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Consistent framing

Consistent framing

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Consistent framing

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  1. Consistent framing Notes for chapter 8

  2. Accounting and decisions • In accounting decision problems are often modified Fixed costs are not included • Often only incremental costs are considered • Costs are approximated • Profit maximization is often assumed • Cost minimization • Uncertainty is often not considered • Risk and risk premiums • Variance and covariance among projects • Time preferences are also disregarded • No discounting

  3. More accounting • Product classification • Primary product • Secondary products • Scrap • Cost allocations • Transfer pricing • ABC costing

  4. Rational Behavior • Intelligent, wise, and enlightened. • Economic setting pursue • Self-interest • Wealth • How do we describe rationality • How do we model rationality

  5. Rational Behavior • Consistency • Complete and transitive ranking • Twostatements equivalent. • Rankingcompleteand transitive. • Existsa function on A, ω(a), • a`, a ́ ∈ A, ω(a`) ≥ ω(a ́) • Onlywhena` is ranked as good as a ́. • (The set A is finite) • Smoothness

  6. A generic decision problem We want to maximize a generic function subject to some constraints of feasibility. This could take the form as:

  7. Decision with two variables

  8. Irrelevance of Increasing Transformations

  9. Irrelevance of Increasing Transformations

  10. Irrelevance of Increasing Transformations

  11. Irrelevance of Increasing Transformations • Definition 19 Function T is an increasing transformation of function ω(a) if ω(a) > ω(â) if and only if T[ω(a)] > T[ω(â)] for every a and â in the domain of the original function • The solution to a decision problem is unaffected by an increasing transformation of the objective function.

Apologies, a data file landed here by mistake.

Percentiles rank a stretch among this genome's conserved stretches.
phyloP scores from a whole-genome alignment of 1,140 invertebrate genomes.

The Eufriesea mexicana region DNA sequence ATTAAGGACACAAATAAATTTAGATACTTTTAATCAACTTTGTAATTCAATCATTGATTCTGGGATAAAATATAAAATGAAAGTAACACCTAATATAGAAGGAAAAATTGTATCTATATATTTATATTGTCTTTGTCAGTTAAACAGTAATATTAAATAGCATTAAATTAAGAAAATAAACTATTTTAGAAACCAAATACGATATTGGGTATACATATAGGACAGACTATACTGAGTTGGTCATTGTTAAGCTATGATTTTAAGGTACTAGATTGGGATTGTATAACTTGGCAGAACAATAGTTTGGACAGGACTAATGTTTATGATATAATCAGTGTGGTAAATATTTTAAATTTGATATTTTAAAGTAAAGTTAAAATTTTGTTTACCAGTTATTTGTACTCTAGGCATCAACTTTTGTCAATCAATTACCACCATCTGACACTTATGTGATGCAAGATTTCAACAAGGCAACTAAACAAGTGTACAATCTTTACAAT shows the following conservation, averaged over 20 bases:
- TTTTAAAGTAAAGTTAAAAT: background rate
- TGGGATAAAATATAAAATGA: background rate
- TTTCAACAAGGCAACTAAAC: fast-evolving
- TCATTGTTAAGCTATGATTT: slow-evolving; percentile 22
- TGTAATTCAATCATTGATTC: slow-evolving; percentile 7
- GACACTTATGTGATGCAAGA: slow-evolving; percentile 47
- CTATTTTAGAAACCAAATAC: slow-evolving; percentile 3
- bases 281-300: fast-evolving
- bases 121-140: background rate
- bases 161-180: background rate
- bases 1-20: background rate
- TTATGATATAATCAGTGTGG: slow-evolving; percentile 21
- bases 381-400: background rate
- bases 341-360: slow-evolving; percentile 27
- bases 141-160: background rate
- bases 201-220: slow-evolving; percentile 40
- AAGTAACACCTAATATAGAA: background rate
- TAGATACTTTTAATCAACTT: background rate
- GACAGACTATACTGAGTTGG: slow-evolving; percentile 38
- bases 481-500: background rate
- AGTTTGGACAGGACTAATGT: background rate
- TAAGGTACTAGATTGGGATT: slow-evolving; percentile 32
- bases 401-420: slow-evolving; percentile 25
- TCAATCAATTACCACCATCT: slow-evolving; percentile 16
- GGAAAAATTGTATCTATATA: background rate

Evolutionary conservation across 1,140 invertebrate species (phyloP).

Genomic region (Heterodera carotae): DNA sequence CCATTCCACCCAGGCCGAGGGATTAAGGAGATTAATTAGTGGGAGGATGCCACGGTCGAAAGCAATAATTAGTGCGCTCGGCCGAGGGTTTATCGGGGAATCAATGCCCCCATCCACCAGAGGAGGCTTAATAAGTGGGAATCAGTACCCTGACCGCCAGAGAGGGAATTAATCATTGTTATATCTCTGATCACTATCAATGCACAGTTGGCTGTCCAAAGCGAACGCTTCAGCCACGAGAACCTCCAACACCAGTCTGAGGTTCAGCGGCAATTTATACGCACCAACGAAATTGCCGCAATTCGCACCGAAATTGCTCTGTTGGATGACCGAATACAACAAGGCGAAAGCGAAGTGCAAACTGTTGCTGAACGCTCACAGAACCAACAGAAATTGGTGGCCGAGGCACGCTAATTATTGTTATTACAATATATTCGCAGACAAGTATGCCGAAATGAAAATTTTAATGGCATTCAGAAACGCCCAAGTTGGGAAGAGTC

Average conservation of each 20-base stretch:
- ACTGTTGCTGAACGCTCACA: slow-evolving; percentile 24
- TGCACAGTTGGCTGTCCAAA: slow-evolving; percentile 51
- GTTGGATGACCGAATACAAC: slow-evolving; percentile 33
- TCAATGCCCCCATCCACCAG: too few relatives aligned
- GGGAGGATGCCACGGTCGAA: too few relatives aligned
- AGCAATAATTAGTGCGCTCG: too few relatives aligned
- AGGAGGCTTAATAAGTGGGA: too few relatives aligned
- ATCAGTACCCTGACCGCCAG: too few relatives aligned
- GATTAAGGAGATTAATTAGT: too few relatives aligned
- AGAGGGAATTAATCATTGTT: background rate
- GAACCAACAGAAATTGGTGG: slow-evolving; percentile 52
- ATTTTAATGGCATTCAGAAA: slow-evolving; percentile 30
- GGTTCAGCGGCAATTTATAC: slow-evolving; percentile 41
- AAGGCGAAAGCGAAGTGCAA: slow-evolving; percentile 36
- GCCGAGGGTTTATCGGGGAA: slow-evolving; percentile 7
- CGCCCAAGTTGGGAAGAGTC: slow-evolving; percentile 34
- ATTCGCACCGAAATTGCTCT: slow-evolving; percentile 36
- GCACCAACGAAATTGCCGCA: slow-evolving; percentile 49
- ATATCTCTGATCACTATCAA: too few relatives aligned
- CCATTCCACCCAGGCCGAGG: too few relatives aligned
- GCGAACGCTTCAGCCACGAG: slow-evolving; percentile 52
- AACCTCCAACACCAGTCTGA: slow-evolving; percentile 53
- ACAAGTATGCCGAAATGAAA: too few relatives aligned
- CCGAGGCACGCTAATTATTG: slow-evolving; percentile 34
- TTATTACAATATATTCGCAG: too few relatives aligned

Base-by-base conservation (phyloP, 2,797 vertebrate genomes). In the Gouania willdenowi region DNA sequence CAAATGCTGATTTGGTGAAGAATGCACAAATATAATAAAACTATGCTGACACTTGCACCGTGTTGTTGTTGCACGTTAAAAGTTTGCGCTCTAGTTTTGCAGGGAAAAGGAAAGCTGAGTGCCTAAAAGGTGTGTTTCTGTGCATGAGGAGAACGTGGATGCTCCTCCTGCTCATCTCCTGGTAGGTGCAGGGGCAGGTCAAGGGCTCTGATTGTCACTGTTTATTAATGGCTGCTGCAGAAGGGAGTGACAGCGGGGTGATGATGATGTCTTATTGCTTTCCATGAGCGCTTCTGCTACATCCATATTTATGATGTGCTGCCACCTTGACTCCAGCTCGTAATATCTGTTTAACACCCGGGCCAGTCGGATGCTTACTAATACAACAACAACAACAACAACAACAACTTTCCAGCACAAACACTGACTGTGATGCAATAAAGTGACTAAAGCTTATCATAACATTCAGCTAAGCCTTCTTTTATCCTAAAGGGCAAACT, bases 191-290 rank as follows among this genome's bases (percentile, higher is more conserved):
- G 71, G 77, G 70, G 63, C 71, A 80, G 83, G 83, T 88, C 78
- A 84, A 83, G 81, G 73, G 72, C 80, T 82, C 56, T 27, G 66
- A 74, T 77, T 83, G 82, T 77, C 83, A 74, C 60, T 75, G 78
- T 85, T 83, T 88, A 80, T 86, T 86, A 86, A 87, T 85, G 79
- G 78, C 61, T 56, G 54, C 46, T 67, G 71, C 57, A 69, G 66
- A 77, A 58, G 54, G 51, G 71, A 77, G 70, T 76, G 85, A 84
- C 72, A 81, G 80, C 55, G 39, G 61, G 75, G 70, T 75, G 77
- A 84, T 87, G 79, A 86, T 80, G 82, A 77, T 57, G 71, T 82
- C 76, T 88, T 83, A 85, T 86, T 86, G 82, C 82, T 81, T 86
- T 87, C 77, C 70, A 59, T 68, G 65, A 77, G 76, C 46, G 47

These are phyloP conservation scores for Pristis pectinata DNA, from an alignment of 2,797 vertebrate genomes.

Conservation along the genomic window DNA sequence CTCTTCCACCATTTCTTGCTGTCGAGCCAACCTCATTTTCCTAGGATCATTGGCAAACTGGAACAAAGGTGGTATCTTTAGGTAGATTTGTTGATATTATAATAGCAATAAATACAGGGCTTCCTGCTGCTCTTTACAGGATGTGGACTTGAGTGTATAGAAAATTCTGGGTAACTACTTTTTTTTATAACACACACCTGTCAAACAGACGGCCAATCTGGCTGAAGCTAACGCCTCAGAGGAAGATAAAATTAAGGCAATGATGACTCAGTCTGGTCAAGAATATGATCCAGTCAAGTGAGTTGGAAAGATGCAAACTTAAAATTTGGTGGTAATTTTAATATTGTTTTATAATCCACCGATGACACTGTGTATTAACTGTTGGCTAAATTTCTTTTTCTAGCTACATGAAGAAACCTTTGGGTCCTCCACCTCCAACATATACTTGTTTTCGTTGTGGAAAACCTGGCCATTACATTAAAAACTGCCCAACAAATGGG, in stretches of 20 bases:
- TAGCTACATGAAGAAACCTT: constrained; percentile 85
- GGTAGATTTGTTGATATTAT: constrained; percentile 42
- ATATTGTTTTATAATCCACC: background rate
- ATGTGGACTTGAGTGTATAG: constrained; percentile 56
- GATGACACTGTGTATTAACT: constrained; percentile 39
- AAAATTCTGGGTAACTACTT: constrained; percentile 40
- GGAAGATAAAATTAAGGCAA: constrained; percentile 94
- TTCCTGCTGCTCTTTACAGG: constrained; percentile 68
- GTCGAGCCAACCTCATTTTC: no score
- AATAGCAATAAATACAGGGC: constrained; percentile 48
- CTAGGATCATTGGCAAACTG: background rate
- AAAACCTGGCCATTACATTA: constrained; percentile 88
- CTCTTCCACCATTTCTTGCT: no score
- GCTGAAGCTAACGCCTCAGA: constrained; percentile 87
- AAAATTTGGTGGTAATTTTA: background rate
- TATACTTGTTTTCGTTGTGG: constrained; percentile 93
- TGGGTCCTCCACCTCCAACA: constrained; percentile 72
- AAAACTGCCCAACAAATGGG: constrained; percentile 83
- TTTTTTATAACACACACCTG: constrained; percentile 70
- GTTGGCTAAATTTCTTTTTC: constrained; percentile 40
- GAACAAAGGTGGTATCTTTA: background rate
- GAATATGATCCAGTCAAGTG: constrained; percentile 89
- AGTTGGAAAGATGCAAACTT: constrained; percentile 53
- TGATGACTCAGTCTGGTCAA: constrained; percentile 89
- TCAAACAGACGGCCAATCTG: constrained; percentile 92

12. Shadowprices (300,100)

  13. Local search - Shadow prices Optimal choice is x = 4, y = 4

  14. Component searches are possibleInteractions

  15. Component searches are possible This reduces to: Then we get:

  16. Component searches are possibleInteractions

  17. Component searches are possible

  18. Component searches are possible

  19. Component search • When faced with an optimization problem of several variables we do component search when we solve the problem sequentially, by first optimizing with respect to one variable then the next etc.

  20. Consistent Framing • 3 principles: • Irrelevance of Increasing Transformation • Local searches are possible • Component searches are Possible

  21. Application of framing principles and cost functions

  22. New framing!

  23. Yet another framing! Using Component search this reduces to: Then we get:

  24. Cost function I

  25. Cost function II

  26. Cost function III

  27. Changed parameters

  28. Cost function –Changed parameters

  29. Frame I – Short Term

  30. Frame II – Short Term

  31. Frame II – Short Term • Short run cost: C(q1,q2)=60q1 +100q2 • No labor cost • New use of the accounting library • What we mean by cost – depends!

  32. Cost terminology • Cost and benefit • F(z) = B(z) – C(z) • Separation always possible • Separation hardly unique • Relevant cost • Is simply the portion of the cost function that varies with the options at hand • Depends upon framing

  33. Our objective • Are we maximizing profit? • Are we maximizing wealth? • Are we maximizing utility? • Are these different? • What happened to uncertainty? • How do we cope with uncertainty? • Is risk aversion part of our story?

  34. Back to accounting • Cost function • Which products are included? • How is scrap accounted for? • Cost allocation • Are externalities accounted for? • Transfer pricing • Linear pricing – first order condition maintained? • ABC costing • Approximation of cost function?

  35. Conclusions • Ease of analysis vs complete specification • Framing is this decision • Notion of cost follows frame • Cost allocation might be part of framing • Where did the problem set-up come from • Out of the blue • A handy and clever representation of the problem at hand • Professional judgment